Clones was a border area even in medieval times, and no doubt suffered burning and devastation when armies were marching through it journeying elsewhere

It has already been mentioned that Muircertach Ua Lochlainn passed this way on his journey to Connacht in 1161; in 1432 the Galls and Mac Mahon returned to Airghialla and Dartraighe Coininse was burned; in 1457 Maguire burned Dartry Coininse and the town of Eoghan Mac Mahon namely Lis na ngabur,i.e. Lisnagore near Newbliss. The Mac Mahons controlled the Clones area and they began to control the church as well. An increasing number of them intruded themselves into positions such as vicar, rector, abbot, coarb. Other families looked towards Clones also. The Mac Domhnaill,Mac Donnells, family ruled part of Clankelly. Due to the emergence of the Maguire family as rulers of Fermanagh, and the Mac Mahons as rulers of Monaghan, it was inevitable that Mac Domhnaill would be crushed. From 1441 onwards the Mac Domhnaill family and the Maguires were in conflict until finally Mac Domhnaill was driven from Clankelly, and in 1520 the family was no longer referred to as Mac Domhnaill of Clankelly but as Mac Domhnaill of Con -innsi, Mac Donnell of Conons.

In 1591 the ballybetagh of Ballecovenche was held by the Mac Donnells as freeholders under. Mac Mahon. This area became part of county Monaghan and gives the county its peculiar appearance at this particular point. In 1486 there was a conflict between Art Mac Donnell of Clankelly and James Mac Mahon.Donnchadh. Mac Mahon, the parson of Clones, and Gilla Patrick 0 Connolly) the abbot of Clones) were helping James In the ensuing struggle Art was slain.

There was also a struggle between the Mac Mahons and the Maguires for the Corbania,i.e. church lands, of Clones. By 1535 it appears that Maguire succeeded in dislodging Mac Mahon and in asserting the rule of Maguire over the area.

The Mac Domhnaill family had probably some claim to Clones, or at least they may have felt they had. No doubt some of the chieftains were buried there, such as Mac Donnell of Clankelly, Cormac son of Art, a charitable and a truly hospitable man died and was interred in clones. This was in 1499. Perhaps the incident of 1486 was an effort that Mac Donnell was making to try and to gain dome compensation in Clones for what he was losing to Maguire in Clankelly.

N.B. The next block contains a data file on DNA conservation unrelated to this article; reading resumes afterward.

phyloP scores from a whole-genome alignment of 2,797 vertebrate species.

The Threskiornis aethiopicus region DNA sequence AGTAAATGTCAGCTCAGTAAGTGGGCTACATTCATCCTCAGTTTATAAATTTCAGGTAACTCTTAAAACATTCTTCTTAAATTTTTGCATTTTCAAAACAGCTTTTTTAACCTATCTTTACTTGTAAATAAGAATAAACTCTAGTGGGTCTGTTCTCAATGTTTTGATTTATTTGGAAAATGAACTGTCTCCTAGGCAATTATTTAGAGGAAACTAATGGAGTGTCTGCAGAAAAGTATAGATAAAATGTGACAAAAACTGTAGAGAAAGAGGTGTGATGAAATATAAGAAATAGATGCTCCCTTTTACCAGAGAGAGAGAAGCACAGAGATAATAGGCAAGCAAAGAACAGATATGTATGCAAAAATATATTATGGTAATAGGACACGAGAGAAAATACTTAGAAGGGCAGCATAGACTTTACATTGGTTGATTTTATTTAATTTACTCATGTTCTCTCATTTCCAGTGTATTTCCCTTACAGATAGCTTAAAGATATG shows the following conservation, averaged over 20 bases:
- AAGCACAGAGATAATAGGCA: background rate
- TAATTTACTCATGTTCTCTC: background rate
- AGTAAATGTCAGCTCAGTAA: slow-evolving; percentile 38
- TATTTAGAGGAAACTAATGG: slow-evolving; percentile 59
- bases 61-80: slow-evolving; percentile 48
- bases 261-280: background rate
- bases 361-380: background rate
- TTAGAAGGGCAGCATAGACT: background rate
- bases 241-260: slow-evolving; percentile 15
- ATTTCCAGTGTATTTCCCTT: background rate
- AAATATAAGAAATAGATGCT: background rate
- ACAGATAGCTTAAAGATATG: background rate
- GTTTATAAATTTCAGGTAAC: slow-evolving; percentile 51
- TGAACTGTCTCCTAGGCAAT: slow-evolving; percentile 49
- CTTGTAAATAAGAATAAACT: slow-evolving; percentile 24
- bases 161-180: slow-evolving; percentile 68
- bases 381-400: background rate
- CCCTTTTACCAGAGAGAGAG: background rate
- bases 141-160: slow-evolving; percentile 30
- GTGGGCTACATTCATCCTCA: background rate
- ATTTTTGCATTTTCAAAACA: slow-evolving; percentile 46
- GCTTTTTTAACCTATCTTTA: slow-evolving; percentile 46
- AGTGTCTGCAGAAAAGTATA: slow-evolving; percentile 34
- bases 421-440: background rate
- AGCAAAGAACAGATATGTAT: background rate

In the Round Tower cemetery there is a tombstone that deserves a special mention. It is a stone version of the ridge roofed reliquary coffin in which the dead person's bones were placed. It is a solid block of hard sandstone that was designed to stand above the grave but with features of its wooden prototype. There are outlines of imitation locks and hasps of a wooden reliquary coffin. It has also been influenced by the style of church building at the time of its construction which was in the eight or ninth century. It has a steep roof and the eastern end has a carved mitred head,and the western end has carved animal heads. The tomb, which is due east and west, is five feet ten inches long, and three feet high. Most often the founder of monasteries was buried in the most important one, or possibly the one in which he died. As Clones was such this is likely St.Tiarnach's grave. It was regarded in the nature of a shrine and there was always a special significance attaching to it. The tomb was known by the people as the priest's tomb. There was a rivalry between the Mac Mahons and the Mac Domhnaill families as to which of them the tomb rightfully belonged. An I8th., century inscription cut on it has been defaced, by one of the rival claimants no doubt, that it is now illegible.